The Final Rule protecting employees who "inquire about, discuss, or disclose their own compensation or the compensation of another employee or applicant" from adverse employment actions in the workplace became effective Monday, January 11, 2016. The so-called "pay secrecy ban," issued by the Office of Federal Contract Compliance Programs (OFCCP), a division of the Department of Labor (DOL), applies to almost all federal contractors that enter into new, or modify existing, federal contract(s) in excess of $10,000 on or after January 11, 2016.
To become compliant with the Final Rule, federal contractors and subcontractors should immediately take several actions:
Amend the EO Clause. The Final Rule requires federal contractors and subcontractors to amend the equal opportunity clause that is incorporated in covered federal contracts and subcontracts. The amendment should include that federal contractors and subcontractors must refrain from discharging, or otherwise discriminating against, employees or applicants who inquire about, discuss or disclose their compensation or the compensation of other employees or applicants. Notably, however, the Final Rule provides an exemption for compensation data that is made available through essential job functions, such as a payroll administrator or other administrator who is tasked with handling employee compensation.
Amend Handbooks and Policies. The Final Rule also requires federal contractors to incorporate a prescribed nondiscrimination provision into corporate handbooks, websites and other electronic forums where other policies are disseminated to employees and job applicants.
Management Training. In many workplaces, the Pay Secrecy regulations constitute a departure from longstanding, unspoken workplace culture norms regarding the confidentiality of employee compensation. Because of the path-dependent nature of workplace culture norms, employers should be prepared to meet with managers in light of the effective date of the Final Rule to avoid potential claims of discrimination or retaliation. Likewise, because the Final Rule does not apply to payroll administrators, payroll officials should develop and implement compliance protocol for handling and responding to requests for pay information.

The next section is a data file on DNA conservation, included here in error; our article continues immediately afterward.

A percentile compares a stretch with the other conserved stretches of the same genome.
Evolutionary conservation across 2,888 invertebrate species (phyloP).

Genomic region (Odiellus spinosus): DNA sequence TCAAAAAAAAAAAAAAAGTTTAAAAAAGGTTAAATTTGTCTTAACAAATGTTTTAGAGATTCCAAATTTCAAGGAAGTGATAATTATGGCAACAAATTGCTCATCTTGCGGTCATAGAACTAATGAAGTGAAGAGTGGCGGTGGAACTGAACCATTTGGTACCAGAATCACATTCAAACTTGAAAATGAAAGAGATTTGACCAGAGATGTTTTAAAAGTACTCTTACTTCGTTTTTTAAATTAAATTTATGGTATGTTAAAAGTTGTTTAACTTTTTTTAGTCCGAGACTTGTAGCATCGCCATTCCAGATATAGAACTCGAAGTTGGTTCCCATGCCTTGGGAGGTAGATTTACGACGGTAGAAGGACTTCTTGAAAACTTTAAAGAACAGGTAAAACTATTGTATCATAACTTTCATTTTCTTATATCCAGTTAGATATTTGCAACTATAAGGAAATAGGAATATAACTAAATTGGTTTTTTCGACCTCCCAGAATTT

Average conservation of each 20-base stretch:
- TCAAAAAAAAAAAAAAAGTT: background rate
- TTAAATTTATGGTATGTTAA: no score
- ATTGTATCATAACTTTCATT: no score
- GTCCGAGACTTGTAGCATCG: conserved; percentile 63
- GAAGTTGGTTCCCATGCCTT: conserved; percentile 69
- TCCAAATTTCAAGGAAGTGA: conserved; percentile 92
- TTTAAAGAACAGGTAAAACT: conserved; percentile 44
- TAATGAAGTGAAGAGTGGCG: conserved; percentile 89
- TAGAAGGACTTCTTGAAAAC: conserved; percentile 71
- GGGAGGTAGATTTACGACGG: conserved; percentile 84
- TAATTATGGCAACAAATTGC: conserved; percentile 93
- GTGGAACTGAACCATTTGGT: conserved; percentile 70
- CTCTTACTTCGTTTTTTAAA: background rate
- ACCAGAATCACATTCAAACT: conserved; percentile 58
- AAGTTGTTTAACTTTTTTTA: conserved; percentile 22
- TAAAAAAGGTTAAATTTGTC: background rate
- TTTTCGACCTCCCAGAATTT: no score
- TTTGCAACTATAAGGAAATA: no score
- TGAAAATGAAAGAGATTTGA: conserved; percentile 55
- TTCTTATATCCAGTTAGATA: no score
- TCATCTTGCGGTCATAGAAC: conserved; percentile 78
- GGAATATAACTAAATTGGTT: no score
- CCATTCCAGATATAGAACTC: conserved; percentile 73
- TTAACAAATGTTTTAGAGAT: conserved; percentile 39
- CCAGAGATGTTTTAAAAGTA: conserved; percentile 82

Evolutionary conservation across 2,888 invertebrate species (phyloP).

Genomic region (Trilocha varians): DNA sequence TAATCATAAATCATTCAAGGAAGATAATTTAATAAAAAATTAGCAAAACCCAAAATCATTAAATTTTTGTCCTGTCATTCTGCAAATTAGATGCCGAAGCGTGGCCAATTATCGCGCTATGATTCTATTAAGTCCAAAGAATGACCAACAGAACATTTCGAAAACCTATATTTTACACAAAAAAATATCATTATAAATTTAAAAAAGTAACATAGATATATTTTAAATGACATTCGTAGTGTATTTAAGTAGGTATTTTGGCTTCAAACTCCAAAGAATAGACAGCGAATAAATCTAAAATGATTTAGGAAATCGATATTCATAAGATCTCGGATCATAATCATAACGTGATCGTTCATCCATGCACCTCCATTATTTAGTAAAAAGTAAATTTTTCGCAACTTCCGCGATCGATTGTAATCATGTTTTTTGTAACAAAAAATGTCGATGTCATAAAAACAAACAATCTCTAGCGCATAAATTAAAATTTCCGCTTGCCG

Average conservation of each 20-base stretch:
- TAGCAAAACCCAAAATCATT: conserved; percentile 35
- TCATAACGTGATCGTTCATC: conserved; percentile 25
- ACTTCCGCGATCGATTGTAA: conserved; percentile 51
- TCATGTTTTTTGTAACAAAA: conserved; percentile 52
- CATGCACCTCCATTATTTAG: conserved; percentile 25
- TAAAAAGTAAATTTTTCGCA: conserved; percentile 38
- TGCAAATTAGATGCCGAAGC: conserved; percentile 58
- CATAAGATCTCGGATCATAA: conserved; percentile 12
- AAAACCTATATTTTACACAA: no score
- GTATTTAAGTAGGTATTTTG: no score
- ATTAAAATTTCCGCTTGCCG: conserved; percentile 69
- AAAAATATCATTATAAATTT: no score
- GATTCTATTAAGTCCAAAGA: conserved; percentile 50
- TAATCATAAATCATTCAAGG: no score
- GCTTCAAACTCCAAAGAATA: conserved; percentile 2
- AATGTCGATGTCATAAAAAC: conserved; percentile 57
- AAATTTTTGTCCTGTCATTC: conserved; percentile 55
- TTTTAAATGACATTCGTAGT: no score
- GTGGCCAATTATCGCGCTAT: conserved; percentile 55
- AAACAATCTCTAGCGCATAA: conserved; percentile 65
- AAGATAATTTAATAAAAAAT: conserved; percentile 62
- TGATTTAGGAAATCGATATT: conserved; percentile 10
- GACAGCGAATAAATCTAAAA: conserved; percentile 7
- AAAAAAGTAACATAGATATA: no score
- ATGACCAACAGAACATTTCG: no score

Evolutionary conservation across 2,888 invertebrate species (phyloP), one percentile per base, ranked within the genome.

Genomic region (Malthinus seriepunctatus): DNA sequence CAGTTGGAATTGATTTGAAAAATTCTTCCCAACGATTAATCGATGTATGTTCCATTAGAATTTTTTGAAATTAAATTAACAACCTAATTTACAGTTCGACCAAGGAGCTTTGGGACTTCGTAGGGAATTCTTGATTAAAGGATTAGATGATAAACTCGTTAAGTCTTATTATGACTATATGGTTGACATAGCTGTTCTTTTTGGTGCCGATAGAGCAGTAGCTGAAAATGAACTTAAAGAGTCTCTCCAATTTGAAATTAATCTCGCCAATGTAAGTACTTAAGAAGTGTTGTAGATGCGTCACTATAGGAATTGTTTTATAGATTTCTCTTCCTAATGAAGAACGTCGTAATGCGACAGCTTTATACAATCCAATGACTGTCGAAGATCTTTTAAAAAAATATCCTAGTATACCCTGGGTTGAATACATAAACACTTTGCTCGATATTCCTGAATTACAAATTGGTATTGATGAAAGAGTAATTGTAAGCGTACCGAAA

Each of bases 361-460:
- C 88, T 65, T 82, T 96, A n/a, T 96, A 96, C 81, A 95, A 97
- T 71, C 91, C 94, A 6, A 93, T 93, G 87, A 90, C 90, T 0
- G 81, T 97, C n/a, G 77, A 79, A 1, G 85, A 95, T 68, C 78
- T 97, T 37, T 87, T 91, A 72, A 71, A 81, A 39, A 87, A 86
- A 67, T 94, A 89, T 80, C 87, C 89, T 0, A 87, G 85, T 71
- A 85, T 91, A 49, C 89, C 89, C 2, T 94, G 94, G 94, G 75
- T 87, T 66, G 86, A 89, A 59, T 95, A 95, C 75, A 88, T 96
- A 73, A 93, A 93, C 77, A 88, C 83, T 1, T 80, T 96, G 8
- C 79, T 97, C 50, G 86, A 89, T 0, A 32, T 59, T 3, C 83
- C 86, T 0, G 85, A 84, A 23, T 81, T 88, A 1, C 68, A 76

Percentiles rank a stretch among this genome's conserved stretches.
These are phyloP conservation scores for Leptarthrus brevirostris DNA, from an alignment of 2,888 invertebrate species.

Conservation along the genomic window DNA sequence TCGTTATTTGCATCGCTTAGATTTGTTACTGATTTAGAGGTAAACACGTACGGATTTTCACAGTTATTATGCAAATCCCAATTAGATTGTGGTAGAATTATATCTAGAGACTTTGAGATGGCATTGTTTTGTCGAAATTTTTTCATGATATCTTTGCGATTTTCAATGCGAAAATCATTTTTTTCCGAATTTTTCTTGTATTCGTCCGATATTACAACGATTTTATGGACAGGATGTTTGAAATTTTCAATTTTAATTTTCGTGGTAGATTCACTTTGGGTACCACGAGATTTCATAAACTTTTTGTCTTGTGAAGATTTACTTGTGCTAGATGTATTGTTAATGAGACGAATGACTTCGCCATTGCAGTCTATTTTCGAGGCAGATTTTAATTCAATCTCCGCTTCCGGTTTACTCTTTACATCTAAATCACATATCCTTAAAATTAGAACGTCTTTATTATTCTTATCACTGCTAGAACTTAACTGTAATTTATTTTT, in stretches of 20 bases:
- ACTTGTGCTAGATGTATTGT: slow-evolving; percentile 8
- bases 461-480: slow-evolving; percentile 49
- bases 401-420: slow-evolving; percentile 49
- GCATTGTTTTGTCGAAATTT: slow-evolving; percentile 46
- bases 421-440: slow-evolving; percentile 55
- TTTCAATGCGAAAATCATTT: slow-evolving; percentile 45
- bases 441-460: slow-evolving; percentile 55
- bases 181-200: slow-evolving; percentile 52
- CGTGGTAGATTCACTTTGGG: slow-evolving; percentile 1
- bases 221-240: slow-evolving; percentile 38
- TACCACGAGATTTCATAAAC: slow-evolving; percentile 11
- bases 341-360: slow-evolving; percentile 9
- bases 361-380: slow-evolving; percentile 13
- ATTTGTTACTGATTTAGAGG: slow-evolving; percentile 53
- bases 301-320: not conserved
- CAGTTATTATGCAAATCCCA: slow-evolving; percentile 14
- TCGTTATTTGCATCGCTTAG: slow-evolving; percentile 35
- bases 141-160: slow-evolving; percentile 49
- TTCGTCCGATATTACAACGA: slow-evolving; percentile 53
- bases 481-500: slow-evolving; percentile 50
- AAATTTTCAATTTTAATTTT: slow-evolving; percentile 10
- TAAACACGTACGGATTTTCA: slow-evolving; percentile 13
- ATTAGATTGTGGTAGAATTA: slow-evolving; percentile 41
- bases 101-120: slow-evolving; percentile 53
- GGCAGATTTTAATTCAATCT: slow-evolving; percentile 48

Slight Reprieve - Employer Defenses
The Final Rule provides employers with slight reprieve from the general ban on pay secrecy in the workplace. Specifically, there are two broad categories of inquiries, discussions or disclosures that may not be protected. First, inquiries, discussions or disclosures of compensation information that employees obtain through their "essential job functions" are not protected. Information is obtained as a part of an employee's "essential job functions" if: (1) access to compensation information is necessary to perform that function or another routinely assigned business task, or (2) the function or duties of the position include protecting and maintaining the privacy of employee personnel records, including compensation information. Even still, however, employees with such essential job functions are protected under the Final Rule to the extent that they (a) discuss their own compensation with other employees or (b) discuss possible disparities involving another employee's compensation with a management official or while using the contractor's internal complaint process. Additionally, even if an employee has access to compensation information as part of his/her essential job functions, he or she may disclose or discuss the compensation of applicants or employees in response to a formal complaint or charge, investigation, proceeding, hearing or action.
Second, the Final Rule provides a defense for contractors in the event that compensation inquiries are made while violating a consistently and uniformly applied workplace rule, so long as that rule does not generally prohibit compensation disclosures. For example, an employer may have a rule that prohibits employees from being disruptive in the workplace. An employee may violate that rule by standing on his desk and repeatedly and disruptively shouting out his pay. In this case, the employee may be disciplined for those actions, if he were disciplined for being disruptive and not for disclosing his pay, as long as the employer consistently and uniformly applied the workplace rule. (In this example provided by the DOL, however, it is important to note that disruption policies can easily be deemed overly broad by the NLRB and a violation of the NLRA. We presume, for the purposes of this Rule, that there is no inherent violation of rights regarding protected, concerted activity with which the NLRB would find fault.)